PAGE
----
I found Michael Wesch’s Tedx Talk very engaging and inspiring. I agree with Wesch’s argument that we as educators need to rethink some of the traditional teaching styles our school systems offer students. In his talk, Wesch argues that teachers need to move students away from just being “knowledgeable” in other words, “knowing a bunch of stuff,” and instead teach students to be “knowledge-able.” Wesch describes this concept as having the ability to “find, sort, analyze, criticize, and create.” As teachers, we need to pay attention to the questions our students ask us and notice if their questions reveal they are actually practicing becoming “knowledge-able.” Questions such as, “how much is this worth,” or “when is it due,” reveal the students’ lack of real interest or engagement in the subject matter we present them. These questions simply reveal we are not inspiring our students to find meaning in their education. To change the ways our students think about their class work, according to Wesch, requires that we give them the tools to “practice” becoming "knowledge-able." Wesch describes this as a three step practice where we get students to really think about and embrace real world problems, seek the answers to these problems via student collaboration, and finally do so using resourceful tools such as twitter or YouTube to engage in a global conversation.
I agree with Wesch’s arguments. I would much rather see students interested in finding out how they can make a difference in the world, rather than just doing an assignment to pass the class. In my own classroom, I can practice these three steps with my students, and I could do so, for example, using Wesch’s video clips. I think the Greenpeace activist’s deforestation video clip that Wesch shares is really powerful. It would be interesting to share both the Dove campaign and Greenpeace clip with my students. I think the students would be inspired when viewing that one person was able to gain a million views and use this popularity to change a multi-million dollar company’s unethical deforestation practices in only two weeks. In my classroom, I could have students research companies who practice unethical policies, and then have the students collaborate with their peers to create a video protesting the company's harmful practices. The students could then share these videos via YouTube, and further brainstorm to find more ways they could get their voice heard and expand their global conversation. I am excited to one day try this lesson with my students. Like Wesch, I want to teach my students that media is no longer just a “one way conversation.” Students, too can have a voice, and they can learn to use it in really powerful ways.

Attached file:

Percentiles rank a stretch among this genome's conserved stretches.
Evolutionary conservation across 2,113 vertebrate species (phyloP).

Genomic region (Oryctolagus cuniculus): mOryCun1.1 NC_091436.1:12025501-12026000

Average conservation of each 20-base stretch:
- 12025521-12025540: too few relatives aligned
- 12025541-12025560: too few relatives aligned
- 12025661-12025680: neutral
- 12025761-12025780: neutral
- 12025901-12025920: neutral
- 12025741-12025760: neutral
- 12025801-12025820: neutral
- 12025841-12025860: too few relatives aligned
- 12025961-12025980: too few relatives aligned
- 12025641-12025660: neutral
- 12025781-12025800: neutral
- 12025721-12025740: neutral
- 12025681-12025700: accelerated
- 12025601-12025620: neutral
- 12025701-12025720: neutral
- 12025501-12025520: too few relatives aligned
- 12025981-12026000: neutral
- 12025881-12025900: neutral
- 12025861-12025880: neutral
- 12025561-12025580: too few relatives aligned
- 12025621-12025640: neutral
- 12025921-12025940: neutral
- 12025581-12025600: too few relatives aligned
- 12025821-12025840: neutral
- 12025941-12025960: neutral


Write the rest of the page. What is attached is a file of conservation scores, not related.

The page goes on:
Wesch, M. [TEDx Talks]. (2010, October 12). TEDxKC – Michael Wesch From Knowledgeable to Knowledge-Able.[Video File]. Retrieved from https://www.youtube.com/watch?v=LeaAHv4UTI8